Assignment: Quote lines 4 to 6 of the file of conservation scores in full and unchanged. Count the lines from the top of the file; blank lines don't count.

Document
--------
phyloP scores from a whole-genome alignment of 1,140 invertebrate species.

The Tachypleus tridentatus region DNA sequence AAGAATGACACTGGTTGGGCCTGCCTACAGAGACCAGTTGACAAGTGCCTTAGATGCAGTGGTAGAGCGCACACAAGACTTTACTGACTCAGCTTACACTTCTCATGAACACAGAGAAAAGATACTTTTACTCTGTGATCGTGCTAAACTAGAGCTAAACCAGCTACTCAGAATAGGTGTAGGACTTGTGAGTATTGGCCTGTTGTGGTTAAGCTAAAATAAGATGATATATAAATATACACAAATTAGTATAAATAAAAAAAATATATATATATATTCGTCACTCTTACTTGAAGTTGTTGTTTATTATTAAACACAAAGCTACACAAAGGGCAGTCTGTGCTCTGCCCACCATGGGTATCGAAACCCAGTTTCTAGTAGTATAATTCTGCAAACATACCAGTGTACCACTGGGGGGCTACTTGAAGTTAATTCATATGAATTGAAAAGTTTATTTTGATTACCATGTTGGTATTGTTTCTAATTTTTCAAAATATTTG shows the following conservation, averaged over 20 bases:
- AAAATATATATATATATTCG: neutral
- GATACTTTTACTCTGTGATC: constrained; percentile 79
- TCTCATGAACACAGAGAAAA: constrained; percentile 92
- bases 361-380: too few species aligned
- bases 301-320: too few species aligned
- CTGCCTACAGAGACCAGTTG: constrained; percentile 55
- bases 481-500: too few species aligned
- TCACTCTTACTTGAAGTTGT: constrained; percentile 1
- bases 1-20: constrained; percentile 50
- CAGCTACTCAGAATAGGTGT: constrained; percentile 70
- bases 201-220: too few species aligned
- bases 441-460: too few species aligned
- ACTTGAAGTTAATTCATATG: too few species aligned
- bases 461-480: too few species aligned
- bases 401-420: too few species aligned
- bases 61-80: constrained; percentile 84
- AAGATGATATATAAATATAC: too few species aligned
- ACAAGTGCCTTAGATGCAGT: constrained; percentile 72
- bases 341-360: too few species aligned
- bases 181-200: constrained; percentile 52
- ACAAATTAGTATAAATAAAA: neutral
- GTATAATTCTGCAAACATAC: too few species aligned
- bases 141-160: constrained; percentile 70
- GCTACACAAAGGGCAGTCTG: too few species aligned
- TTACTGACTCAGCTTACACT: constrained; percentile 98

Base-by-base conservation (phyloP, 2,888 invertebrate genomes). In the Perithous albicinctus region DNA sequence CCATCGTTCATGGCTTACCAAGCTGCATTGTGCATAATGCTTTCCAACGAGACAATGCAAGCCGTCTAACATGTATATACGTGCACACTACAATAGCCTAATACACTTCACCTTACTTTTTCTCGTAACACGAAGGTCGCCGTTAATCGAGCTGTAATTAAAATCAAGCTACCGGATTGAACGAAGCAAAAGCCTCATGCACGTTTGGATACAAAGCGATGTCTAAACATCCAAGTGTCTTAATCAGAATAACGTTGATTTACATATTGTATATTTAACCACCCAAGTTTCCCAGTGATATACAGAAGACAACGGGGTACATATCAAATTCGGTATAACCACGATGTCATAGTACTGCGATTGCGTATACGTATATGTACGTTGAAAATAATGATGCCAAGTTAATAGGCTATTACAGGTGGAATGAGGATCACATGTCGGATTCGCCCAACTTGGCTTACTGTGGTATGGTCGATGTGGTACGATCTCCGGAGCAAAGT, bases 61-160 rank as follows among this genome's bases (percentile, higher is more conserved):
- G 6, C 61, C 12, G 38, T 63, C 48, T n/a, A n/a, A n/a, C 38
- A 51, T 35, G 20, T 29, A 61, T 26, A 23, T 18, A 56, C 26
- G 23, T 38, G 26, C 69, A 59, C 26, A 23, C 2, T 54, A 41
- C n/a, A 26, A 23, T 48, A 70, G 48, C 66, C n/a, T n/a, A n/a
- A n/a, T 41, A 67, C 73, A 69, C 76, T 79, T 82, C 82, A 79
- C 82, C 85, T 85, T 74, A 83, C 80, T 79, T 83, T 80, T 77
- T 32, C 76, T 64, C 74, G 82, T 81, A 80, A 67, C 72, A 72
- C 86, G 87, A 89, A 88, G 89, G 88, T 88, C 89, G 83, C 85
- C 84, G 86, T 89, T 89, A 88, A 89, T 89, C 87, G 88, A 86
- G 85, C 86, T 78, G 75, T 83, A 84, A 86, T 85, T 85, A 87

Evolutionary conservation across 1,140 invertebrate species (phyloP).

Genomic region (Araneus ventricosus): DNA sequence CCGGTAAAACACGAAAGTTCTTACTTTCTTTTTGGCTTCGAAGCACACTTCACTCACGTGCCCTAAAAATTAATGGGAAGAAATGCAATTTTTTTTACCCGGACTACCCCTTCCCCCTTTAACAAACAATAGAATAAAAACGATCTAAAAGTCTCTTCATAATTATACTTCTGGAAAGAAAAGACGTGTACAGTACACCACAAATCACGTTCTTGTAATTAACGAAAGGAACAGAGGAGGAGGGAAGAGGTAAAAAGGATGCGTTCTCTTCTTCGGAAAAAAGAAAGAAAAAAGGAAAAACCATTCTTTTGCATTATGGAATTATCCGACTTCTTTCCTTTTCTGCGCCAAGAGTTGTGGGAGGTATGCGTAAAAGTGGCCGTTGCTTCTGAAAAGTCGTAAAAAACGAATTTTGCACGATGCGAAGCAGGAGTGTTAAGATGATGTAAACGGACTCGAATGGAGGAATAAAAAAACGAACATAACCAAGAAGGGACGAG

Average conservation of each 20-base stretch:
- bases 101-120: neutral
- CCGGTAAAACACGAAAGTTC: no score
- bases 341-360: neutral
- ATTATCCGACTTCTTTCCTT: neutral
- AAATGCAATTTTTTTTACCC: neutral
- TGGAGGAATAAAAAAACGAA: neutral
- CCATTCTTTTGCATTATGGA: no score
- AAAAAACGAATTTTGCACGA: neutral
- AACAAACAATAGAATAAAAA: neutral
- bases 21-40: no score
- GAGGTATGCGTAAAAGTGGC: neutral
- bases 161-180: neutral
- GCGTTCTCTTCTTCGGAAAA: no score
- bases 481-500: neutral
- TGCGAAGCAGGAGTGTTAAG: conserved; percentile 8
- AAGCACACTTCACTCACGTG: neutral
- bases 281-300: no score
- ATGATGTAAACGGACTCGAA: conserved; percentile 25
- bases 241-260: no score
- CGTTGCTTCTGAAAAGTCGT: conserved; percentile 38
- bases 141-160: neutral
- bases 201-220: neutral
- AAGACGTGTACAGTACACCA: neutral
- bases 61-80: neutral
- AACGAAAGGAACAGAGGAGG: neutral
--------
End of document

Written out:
- GATACTTTTACTCTGTGATC: constrained; percentile 79
- TCTCATGAACACAGAGAAAA: constrained; percentile 92
- bases 361-380: too few species aligned